17. sdfgafgafga 17 Control measures HOUSEKEEPING: Shit housekeeping equals shit research Three photos – could have been 300. INFORMATION, INSTRUCTION AND TRAINING Ask to see risk assessments / protocols. Ensure you have been shown how to do things. EMERGENCY PROCEDURES Spillage procedures First aid – College policy and guidance is available on OH website First aid fire fighting only – get out and leave to emergency services HOUSEKEEPING: Shit housekeeping equals shit research Three photos – could have been 300. INFORMATION, INSTRUCTION AND TRAINING Ask to see risk assessments / protocols. Ensure you have been shown how to do things. EMERGENCY PROCEDURES Spillage procedures First aid – College policy and guidance is available on OH website First aid fire fighting only – get out and leave to emergency services

18. 18 Fume Hoods The fume cupboard is a major means of controlling your exposure to chemicals and other airborne hazardous materials.  A moving curtain of air (at 0.5 ±0.1 ms-1) being drawn past the operator, through the opening, over the work, then up the exhaust stack reduces your exposure.  A fume cupboard used properly provides adequate protection.  However, use a fume cupboard incorrectly and it may result in dangerous material escaping from the cupboard.

19. Fume Hoods: Before Use Ensure the fume cupboard is operational and there is an airflow.  Listen and feel for air movement - this should be obvious with the sash in its lowest position. Check for obvious surface contamination.  Clean if necessary, to avoid adverse reactions with the chemicals in use. Ensure that you have enough space to conduct your work safely. Position equipment, apparatus, and materials in the centre and back of the cupboard to minimise disturbance to airflow.  Where practical, place everything within the cupboard before starting operations.

20. Fume Hoods: During Use Avoid sudden rapid movements in front of the cupboard.  These can cause turbulence that may draw the airborne hazardous material out of the cupboard. Use the sash position to your advantage - Fully open - access for setting up equipment, Partially open, at safe working height - when handling material inside the cupboard while experiment is in progress. Lowered - when the process is in operation and intervention is no longer required. Accidental spills of chemicals should be cleaned up immediately (i.e. as soon as it is safe to do so).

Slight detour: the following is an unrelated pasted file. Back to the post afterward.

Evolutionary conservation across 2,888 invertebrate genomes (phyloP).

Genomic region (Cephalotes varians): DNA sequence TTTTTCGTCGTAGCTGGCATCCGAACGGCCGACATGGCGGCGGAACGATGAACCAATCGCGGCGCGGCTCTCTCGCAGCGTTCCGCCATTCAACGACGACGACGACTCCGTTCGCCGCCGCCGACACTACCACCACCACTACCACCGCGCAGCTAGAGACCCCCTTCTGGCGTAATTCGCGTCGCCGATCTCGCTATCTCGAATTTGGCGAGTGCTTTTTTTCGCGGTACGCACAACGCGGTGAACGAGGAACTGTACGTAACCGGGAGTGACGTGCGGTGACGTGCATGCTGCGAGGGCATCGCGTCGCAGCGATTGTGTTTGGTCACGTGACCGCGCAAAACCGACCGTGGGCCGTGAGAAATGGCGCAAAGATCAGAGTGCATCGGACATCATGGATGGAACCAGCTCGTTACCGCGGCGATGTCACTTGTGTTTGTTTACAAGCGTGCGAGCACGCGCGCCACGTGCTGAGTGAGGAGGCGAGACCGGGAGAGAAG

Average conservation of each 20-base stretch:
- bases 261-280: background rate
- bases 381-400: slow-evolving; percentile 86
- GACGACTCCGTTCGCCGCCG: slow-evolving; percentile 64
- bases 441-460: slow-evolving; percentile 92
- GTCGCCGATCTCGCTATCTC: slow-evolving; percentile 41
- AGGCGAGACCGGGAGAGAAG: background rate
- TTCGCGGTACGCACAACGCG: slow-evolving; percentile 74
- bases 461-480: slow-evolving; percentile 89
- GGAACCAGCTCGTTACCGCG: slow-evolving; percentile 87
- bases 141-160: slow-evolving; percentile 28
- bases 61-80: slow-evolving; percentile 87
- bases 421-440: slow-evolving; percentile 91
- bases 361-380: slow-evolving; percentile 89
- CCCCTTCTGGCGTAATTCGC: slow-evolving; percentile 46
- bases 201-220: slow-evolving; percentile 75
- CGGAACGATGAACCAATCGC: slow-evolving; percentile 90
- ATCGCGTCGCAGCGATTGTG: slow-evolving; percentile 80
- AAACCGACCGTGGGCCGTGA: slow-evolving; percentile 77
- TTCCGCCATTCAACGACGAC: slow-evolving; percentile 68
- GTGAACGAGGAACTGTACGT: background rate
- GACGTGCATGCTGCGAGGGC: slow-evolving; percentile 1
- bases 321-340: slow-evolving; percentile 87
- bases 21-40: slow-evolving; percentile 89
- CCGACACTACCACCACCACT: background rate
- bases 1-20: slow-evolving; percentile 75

21. 21 Fume Hoods: Emergency procedures If the fume hood breaks down during a hazardous procedure: Make the experiment safe Turn off ignition sources Close reagent containers Inform your demonstrator/supervisor immediately

22. Which of the following should you not use a fume cupboard for? Weighing fine powders Decanting 2.5 litres of methanol to smaller bottles Homogenisation of human tissue Distilling flammable solvents

23. 23 No horseplay in the lab !!!!!!!!!!!!!!!!! OPTIONAL SLIDE Can mention incident in Chemistry Dept whereby lab occupants attached syringe needles to the ceiling and floated gas filled balloons up to burst them. One the game was over, needles were left in place. Contractor installing cabling at a later point impaled his neck on one of the syringes while up a ladder – took out a negligence claim against the College.OPTIONAL SLIDE Can mention incident in Chemistry Dept whereby lab occupants attached syringe needles to the ceiling and floated gas filled balloons up to burst them. One the game was over, needles were left in place. Contractor installing cabling at a later point impaled his neck on one of the syringes while up a ladder – took out a negligence claim against the College.

24. 24 Carrying out and recording the COSHH risk assessment STEP 2: Mention individual susceptibility e.g women of child bearing age – possible increased susceptibility to chemicals with certain Risk Phrases that present possible risk to the unborn child STEP 2: Mention individual susceptibility e.g women of child bearing age – possible increased susceptibility to chemicals with certain Risk Phrases that present possible risk to the unborn child

25. Chemistry Department Risk Assessment forms

26. sdfgafgafga 26 Laboratory activities that present a specific risk OPTIONAL BUT USEFUL SLIDE Some common laboratory activities with suggested control measures.OPTIONAL BUT USEFUL SLIDE Some common laboratory activities with suggested control measures.

27. Accidents do happen…… Self explanatory slide – common laboratory accidents.Self explanatory slide – common laboratory accidents.

28. Sources of further information